NAIROBI, Kenya, Sep 20 – Church leaders have expressed concerns over violence in parts of the country and strikes in the public sector, saying the government must put in place workable solutions to end the crises.
Led by the Anglican Church of Kenya, the leaders cited the tribal clashes in Tana, coupled with the ongoing teachers, lecturers and doctors strikes saying the government should act decisively as the events risk plunging the country into lawlessness.
ACK Archbishop Eliud Wabukala told the government to address the current standoff in the public sector noting that its ripple effects had significantly affected patients and school-going children.
“Children and students have had to stay home when they are supposed to be in school and this is devoid of the fact that national exams are only a month away,” he said.
“And with the doctors on strike, patients suffer the consequences. The God given gift of life is compromised and becomes the negotiating chip. This situation should not deteriorate further,” he pleaded.
The five leaders, from various mainstream churches, also asked the government to engage with the Central Organisation of Trade Unions and make sure it calls off the looming workers’ strike over the new National Hospital Insurance Fund rates.
“We urge the government to urgently and decisively negotiate with this umbrella body to avert this strike,” said the chairman of the Kenya Episcopal Conference, John Cardinal Njue.
Teachers, lecturers and doctors have all defied orders to return to work until their grievances are settled.
The church urged the government to give them a decent pay so as to end the stalemate.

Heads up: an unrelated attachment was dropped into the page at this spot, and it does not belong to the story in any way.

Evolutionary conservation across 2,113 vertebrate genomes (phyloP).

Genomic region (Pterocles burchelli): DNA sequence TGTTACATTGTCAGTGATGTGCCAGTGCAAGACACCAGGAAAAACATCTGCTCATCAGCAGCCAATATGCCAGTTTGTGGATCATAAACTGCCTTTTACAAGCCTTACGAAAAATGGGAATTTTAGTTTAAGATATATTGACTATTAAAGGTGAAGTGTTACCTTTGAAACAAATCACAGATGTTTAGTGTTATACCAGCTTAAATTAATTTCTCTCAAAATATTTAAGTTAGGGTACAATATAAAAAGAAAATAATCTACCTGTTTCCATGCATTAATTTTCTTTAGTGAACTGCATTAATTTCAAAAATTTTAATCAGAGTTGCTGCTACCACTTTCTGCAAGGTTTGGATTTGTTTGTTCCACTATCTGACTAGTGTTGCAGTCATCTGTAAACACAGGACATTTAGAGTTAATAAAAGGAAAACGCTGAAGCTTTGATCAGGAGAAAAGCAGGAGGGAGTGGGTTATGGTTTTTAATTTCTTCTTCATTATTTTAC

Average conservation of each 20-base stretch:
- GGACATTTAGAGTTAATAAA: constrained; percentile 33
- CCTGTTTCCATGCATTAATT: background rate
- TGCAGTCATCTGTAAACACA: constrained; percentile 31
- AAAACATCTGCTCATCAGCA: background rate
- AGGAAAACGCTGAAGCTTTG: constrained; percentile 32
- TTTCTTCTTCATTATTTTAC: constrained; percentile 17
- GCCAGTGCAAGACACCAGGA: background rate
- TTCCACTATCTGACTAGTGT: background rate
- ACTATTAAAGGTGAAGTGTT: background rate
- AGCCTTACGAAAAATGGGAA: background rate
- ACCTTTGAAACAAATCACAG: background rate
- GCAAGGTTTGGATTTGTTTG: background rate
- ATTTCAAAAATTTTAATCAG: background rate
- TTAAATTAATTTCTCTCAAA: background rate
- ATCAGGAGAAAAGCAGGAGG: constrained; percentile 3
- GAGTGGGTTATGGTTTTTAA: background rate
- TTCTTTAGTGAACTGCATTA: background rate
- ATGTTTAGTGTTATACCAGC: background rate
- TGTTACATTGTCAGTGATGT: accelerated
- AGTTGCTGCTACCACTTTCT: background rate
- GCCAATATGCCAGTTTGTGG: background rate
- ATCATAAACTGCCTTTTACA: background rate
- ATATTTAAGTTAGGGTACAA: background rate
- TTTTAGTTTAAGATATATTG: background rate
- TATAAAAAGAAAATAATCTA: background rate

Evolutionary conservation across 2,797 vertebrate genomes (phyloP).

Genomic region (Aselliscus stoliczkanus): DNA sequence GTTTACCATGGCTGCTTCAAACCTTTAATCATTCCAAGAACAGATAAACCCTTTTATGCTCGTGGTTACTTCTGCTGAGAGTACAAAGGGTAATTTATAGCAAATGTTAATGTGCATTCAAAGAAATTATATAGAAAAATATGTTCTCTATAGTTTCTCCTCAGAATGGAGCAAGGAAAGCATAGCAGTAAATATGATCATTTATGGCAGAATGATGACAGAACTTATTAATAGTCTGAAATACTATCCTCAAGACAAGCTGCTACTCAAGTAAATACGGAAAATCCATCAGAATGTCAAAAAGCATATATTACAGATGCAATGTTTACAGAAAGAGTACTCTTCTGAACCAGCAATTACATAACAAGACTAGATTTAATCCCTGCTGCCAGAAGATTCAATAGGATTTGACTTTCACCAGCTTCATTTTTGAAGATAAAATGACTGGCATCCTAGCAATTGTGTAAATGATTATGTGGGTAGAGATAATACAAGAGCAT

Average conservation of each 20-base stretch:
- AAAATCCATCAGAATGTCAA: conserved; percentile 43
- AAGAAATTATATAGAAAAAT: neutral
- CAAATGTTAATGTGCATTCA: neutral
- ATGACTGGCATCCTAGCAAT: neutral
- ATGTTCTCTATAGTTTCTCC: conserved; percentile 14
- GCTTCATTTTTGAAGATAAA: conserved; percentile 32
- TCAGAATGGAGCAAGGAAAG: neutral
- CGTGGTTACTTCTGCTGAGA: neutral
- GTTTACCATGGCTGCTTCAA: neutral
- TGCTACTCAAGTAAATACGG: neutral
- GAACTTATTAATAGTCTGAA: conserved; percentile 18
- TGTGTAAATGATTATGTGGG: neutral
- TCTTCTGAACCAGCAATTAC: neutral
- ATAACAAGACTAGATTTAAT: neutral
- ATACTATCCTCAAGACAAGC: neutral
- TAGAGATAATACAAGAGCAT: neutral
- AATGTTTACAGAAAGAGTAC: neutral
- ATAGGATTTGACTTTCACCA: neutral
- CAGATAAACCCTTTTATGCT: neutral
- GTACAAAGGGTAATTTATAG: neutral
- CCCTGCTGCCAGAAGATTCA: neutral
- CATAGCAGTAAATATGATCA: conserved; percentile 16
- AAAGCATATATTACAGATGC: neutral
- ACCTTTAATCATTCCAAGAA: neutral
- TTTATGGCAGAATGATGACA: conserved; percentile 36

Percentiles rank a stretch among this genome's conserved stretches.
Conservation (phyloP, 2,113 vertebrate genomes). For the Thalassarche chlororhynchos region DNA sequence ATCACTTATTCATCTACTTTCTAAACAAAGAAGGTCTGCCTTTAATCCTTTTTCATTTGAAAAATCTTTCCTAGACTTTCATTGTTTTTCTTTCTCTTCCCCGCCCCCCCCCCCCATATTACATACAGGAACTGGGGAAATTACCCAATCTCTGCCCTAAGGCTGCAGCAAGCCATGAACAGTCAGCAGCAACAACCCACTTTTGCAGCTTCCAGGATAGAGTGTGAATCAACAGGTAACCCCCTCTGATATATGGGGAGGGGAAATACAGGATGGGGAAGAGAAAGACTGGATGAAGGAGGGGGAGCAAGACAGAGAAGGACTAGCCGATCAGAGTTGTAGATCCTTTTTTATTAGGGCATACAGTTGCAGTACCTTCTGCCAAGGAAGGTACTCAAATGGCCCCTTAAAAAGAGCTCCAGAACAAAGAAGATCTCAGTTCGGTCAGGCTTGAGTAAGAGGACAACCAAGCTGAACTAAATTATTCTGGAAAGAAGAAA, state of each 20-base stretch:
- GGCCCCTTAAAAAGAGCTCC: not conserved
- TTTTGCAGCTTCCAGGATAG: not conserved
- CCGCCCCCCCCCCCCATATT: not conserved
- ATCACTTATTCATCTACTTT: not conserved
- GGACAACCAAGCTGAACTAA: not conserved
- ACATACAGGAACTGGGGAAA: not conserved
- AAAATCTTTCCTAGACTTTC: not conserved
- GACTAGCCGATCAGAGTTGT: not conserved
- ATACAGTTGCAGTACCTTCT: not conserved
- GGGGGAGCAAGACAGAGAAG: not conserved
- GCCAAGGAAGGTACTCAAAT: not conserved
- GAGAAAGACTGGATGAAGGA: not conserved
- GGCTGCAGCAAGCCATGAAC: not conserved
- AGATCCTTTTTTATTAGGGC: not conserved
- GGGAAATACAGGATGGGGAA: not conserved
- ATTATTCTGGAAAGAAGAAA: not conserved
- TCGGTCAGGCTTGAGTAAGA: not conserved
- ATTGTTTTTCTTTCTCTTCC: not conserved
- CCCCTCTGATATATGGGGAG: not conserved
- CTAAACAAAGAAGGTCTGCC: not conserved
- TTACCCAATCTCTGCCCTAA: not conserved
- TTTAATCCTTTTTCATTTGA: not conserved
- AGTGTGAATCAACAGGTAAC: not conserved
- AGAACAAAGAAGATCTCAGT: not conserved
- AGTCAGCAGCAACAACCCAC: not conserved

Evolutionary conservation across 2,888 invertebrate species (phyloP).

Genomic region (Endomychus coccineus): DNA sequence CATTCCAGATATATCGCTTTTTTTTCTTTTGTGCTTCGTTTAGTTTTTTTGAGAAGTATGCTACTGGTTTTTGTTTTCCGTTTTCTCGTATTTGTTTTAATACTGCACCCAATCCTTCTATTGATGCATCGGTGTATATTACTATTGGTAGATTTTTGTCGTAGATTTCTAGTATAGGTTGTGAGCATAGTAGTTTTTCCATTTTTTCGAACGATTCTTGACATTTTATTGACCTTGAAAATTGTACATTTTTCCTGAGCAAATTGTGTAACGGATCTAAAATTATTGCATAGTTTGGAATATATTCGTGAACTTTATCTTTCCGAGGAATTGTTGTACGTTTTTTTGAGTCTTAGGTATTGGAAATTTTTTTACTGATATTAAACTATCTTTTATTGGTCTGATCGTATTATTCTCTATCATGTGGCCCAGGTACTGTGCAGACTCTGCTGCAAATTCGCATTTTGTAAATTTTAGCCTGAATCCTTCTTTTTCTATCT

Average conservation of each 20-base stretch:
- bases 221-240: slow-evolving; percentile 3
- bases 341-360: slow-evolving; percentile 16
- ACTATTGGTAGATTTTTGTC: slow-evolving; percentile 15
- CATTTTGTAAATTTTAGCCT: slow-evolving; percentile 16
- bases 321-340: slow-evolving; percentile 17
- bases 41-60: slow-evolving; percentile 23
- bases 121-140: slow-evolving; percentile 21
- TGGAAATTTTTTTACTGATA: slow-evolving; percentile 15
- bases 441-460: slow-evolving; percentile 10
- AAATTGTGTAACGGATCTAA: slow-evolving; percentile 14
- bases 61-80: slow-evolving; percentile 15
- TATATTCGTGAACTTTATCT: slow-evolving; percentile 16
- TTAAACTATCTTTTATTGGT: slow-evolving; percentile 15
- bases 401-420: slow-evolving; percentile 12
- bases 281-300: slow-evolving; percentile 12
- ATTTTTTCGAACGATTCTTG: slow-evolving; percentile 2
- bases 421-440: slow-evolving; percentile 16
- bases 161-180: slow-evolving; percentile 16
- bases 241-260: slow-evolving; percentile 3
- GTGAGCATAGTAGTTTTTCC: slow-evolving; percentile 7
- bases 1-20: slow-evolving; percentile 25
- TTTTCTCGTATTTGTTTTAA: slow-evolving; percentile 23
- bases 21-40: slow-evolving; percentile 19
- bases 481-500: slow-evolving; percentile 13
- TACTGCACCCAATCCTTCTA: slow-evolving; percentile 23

“The government should put in place a practical back to work formula for teachers, doctors and lecturers to ensure that the basic right of children to education as well as those of workers to fair wages and Kenyans to basic health are not violated,” said Cardinal Njue.
Teachers rejected the government’s plan to give them a pay hike in phases.
Teachers rejected the government’s plan to give them a pay hike in phases saying the plan would see the biggest beneficiary get a Sh4,000 increment which was ridiculous.
“I don’t understand why the government is paying teachers in blocks. We are not a herd of animals,” Kenya National Union of Teachers Chairman Wilson Sossion said while rejecting government’s offer of Sh13.5 billion which was to be paid in three phases.
The church leaders further lashed out at Parliament over the manner in which it had been amending new laws before their passage.
The group accused Members of Parliament of undermining the Constitution.
“We are perturbed with the way in which the Constitution is being implemented and we wish to state that Kenyans’ wish to have a new Constitution is upheld. They (MPs) should therefore uphold the latter of the law,” said the cardinal.
The clerics also announced its discontent over proposals contained in the Education Bill saying it would not surrender its schools to the government.
“The church shall continue to assert its rightful position with all that appertains to its responsibility as sponsors in various schools. We will not surrender land on which our schools are built under any condition,” stressed Wabukala.
Officials of the Methodist Church of Kenya, the Presbyterian Church of East Africa and the National Council of Churches of Kenya were also present.